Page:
Thursday, April 14, 2011

A Sarawakian voter’s dilemma

By June Rubis

APRIL 14 — Sarawak has never seen anything like it: the focused attention from Peninsular Malaysia during a state election. 

From the political celebrities flown here especially to entertain us with their ceramahs, to the constant barrage on social media to vote for either "ubah" (change), or to keep the status quo. We should feel so special.

After all, it's only taken 48 years for Peninsular Malaysia to finally get clued in that Sarawak (along with Sabah) is a vital part of Malaysia. And what happens in Sarawak would start the ripple of change for the rest of Malaysia.

Or as proud Sarawakians would adamantly declare, Malaysia is PART of Sarawak. I beg to remind you that if it weren't for Sarawak and Sabah, there will be no Malaysia. It would just be Malaya. 

This state election is indeed exciting. For the first time in decades, we may possibly see a political change for Sarawak. For the first time, both coalitions are equally balanced in the media front, albeit the Pakatan Rakyat-favoured media is only available online.  

For once, I am able to read the news and feel that for the most part, the political parties are being given a fair chance to have themselves heard. 

Except, of course, for the Sarawak-based party SNAP and the independents running in the race. They have been equally bashed by both coalitions, and all the reporting in the mass media reflects this. Pakatan Rakyat and its supporters dismiss SNAP and the independents as just tools of Barisan Nasional, and have worked very hard to discredit them to Sarawakian voters. 

Barisan Nasional runs SNAP and the independents down with its usual haughty condescension, and reminds voters that a vote for SNAP and the independents certainly does not equal a vote for BN. 

There was a time in my life where I was so hopeful for PKR in particular. At a recent LoyarBurok retreat when we were asked in an ice-breaker game (if my memory serves me correctly) whether Pakatan Rakyat would be the saving grace of Sarawak, I confidently stood in the line of "Agree" and passionately spoke up for Baru Bian. I assured my friends that nothing could be worse than what we have governing Sarawak now. 

And then, the fallout between PKR and SNAP occurred, and the former went on the complete offensive along with its cheering media section. 

This aggressive move was very dismaying for me, and it made me wonder whether Peninsular Malaysian politicos and media were able to see east Malaysian political parties as more than just their subordinates who will move when commanded to. 

And when they don't, the assumption is that they have to be manipulated by someone else somehow!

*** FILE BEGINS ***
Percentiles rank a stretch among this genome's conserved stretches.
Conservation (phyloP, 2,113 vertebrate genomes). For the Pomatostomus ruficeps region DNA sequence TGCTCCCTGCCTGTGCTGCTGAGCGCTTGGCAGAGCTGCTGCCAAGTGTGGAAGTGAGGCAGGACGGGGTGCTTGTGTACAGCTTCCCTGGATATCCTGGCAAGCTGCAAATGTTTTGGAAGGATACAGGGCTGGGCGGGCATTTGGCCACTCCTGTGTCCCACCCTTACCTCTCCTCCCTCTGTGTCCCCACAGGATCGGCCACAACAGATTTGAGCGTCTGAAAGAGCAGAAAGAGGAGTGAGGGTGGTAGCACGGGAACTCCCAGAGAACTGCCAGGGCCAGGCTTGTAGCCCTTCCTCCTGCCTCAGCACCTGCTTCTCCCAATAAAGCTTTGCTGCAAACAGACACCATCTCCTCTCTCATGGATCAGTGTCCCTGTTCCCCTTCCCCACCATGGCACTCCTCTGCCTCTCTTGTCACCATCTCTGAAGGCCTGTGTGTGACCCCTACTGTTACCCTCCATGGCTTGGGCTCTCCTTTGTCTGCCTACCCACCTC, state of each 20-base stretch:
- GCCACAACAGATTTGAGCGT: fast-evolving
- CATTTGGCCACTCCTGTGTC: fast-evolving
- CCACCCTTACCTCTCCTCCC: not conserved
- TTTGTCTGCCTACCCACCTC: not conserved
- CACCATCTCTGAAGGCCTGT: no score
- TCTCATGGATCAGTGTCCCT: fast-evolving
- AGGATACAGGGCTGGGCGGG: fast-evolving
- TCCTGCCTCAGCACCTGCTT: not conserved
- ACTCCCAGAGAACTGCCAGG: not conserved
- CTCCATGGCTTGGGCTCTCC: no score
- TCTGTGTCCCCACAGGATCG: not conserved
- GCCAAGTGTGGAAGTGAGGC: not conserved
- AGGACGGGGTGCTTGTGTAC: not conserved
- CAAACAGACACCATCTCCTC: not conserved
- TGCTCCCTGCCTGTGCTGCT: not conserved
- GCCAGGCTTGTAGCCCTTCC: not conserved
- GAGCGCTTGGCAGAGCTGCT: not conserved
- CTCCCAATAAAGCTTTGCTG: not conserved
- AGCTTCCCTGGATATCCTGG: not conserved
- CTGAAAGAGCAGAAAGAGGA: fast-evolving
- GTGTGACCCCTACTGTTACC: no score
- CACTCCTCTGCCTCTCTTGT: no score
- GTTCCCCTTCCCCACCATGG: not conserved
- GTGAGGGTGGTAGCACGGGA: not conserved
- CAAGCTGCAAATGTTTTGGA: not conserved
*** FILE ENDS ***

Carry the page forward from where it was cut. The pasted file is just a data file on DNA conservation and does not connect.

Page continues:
Who is pulling the strings? Who is going to rule Sarawak in proxy? Peninsular Malaysians hankering to either get or maintain control of Putrajaya? Foreign funders disguised as free media? Shady funders wanting to preserve their assets? 

So here lies the conscientious Sarawakian voter's dilemma. 

We want change, we do. 

We do not want the same state government we have had for the past 30 years. We want a government that listens to its peoples, and is fair to all, and not just its cronies. 

We want fair, balanced government policies. We want a government that doesn't constantly challenge the courts' decisions that are in favour of indigenous people when it comes to the rights of native customary land. We want EIAs conducted for projects that would irreplaceably change the geographic face of the state, in the name of "development" that we supposedly want but were never consulted about. 

And yet, when I sit and watch the race between the two giant coalitions, I can't help but feel sad. 

I do not believe that either have altruistic intentions for Sarawak other than for their own political destinies. Do not tell me that one is the saving grace compared to the other, for they both wear the same mask to me.

Yet come April 16, I will cast my vote. And I will cast my vote for the political party that has not yet been represented in my constituency. 

And then after the 16th, when everyone has had their excitement sated from the results of the polls, and has returned home, Sarawak can start rebuilding. 

But we have to realise that it starts with us. And not with Peninsular Malaysians, or well-meaning foreigners.   

We need to remind ourselves that April 16 is not the end date for change. It is not. 

Whatever government gets voted in, we cannot absolve ourselves from the responsibility of making the changes we want in our society. This means taking an active role in civil society, be it in the NGOs of the causes you support, and the associations and places of worship that you are part of.  

With a strong Sarawakian civil society that is united, we can then make our demands heard by the government of the day, to remind them to put Sarawak first, beyond personal political ambitions. 

And then perhaps one day there won't be a voter's dilemma any longer. 

For ordinary Sarawakian rakyat would be charting our own course, with meek politicians in tow.

One day.

* The views expressed here are the personal opinion of the columnist.

Sumber: The Malaysian Insider
Sent from my BlackBerry® wireless device via Vodafone-Celcom Mobile.

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